In the few months, before this writing, there have been 3 major oil
spills caused by tanker accidents. First was the Greek tanker Aegean
Sea that crashed upon rocks near Coruna, Spain. Then a Liberian tanker
went aground off the Shetland Islands. A little over a week later a loaded
tanker collided with an empty tanker in the Malacca Strait that separates
Malaysia and Indonesia. In each case millions of gallons of oil were
spilled in what the capitalist press called "accidents." These were not
accidents, they were the direct result of capitalist greed: maximum profit
with minimum expense Add these 3 spills to the long list of major
- The Torrey Canyon grounded off Land's End, England (119,000
- the Othello in a collision in Tralhavet Bay, Sweden (100,000
- the Sea Star involved in a collision in the Gulf of Oman
(115,000 tons spilled),
- the Urquiola ran aground near La Coruna, Spain (100,000 tons
- fire aboard the Hawaiian Patriot in the northern Pacific
(99,000 tons spilled),
- the Amoco Cadiz ran aground off northwest France (223,000 tons
- the Atlantic Empress and the Aegean Captain collide off
Trinidad (300,000 tons spilled),
- fire aboard the Castillo de Bellver off Cape Town, South Africa
(250,000 tons spilled),
- and the Exxon Valdez run aground in Prince William Sound of
Alaska (11 million gallons spilled). The list of smaller spills is almost
In every case these spills could have been prevented. Do not buy the
lies of educated fools, who first claim that these ships are safe, and
then, when there's an "accident" blame it on some worker. They will always
say, "Everything that can be done is being done," and then say, "the
accident is being looked into so that it will not happen again". These are
just lies to cover up corporate crime. I tell you for a fact that
everything that can be done is NOT being done, and nothing is being looked
into except increased profits. I know, for I have worked on ships for 20
years in both new construction and repair. There is no part of a tanker I
have not worked in. I helped build a sister ship to the Valdez, at
National Steel & Shipbuilding. I can tell you that no ship that sails is
built to be earth-safe. I can also tell you that earth-safe ships can be
built and maintained. What follows is precisely how to do it.
1. Tankers should be built with double hulls. If tankers had double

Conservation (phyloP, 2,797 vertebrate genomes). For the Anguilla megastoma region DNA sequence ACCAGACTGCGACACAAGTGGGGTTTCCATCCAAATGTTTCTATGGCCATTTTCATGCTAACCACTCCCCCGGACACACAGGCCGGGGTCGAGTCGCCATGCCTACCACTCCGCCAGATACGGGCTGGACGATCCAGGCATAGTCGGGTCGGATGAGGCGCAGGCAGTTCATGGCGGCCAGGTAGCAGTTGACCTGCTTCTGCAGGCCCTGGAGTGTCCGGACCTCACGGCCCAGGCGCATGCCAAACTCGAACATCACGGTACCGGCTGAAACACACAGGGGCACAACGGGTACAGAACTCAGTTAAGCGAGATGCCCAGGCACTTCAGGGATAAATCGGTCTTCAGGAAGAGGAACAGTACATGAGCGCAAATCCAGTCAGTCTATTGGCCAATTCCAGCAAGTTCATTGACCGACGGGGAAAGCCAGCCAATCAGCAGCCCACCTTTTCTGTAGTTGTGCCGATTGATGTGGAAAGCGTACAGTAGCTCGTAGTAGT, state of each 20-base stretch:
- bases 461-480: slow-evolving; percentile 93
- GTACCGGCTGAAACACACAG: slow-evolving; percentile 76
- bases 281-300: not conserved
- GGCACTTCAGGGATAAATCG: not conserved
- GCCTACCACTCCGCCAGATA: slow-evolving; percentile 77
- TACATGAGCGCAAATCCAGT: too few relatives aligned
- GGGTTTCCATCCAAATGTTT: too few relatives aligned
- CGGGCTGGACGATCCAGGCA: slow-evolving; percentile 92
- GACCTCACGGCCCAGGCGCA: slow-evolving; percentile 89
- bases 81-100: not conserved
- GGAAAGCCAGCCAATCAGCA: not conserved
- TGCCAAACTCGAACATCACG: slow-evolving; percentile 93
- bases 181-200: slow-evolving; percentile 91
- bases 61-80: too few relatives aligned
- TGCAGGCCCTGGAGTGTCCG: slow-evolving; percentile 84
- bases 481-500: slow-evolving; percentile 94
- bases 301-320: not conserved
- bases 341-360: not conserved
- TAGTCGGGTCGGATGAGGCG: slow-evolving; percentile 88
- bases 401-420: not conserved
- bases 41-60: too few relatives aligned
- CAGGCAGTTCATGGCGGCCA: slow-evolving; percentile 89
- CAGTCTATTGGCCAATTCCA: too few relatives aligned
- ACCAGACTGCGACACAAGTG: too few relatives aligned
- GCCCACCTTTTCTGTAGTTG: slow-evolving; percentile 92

bottoms and wing tanks with forced ventilation, (because tanks leak and
the fumes from the oil leaked into the double bottom can turn it into a
bomb without forced ventilation) then rupturing a tank would be a lot more
difficult. The double hull would help prevent it from breaking up if it
did run aground.
2. When a tank is ruptured the oil has nowhere to go but into the
ocean. All tankers should run with one empty tank and a pumping system
where the oil from a ruptured tank can be pumped into the empty tank.
Also, most double bottoms have pumping systems, which is used for ballast;
with a little more pipe, and a few valves, in an emergency oil could be
pumped into the double bottom. Then if the oil tank and the double bottom
are both ruptured, the same pumping system can pump the oil into the empty
tank before it reaches the ocean. Each tank is separated, and each double
bottom and wing tank is also separated.
3. Tanks should be made smaller. Most tanks on oil tankers are 80 feet
by 80 feet by 80 feet; some are even larger. Smaller tanks mean less oil
to deal with in a rupture. When a tanker runs aground in high seas the
stress often causes the tanker to break up. With smaller tanks the ship's
structure is stronger.
4. Super tankers should not be permitted on the seas. They are so long
that just the stress of sailing the high seas can cause cracks in the
5. Tankers should carry oil containment equipment on them. By this I
mean enough booms to circle the ship two times, and two small boats to set
the booms. The main reason oil slicks get large is that by the time oil
containment equipment gets to a spill it is often too late.
6. All ships should be equipped with proper sonar, radar, and warning
beacons. No ship should ever run into another ship, or ever run
7. All coastlines, rocks, islands, should have warning beacons; and
warning buoys that set off an alarm on a ship before it goes into
8. Special pilots should go on board to take ships into inlets,
rivers, sounds and other such places -- when a ship goes up the
Mississippi river, a special pilot boards at the mouth of the river.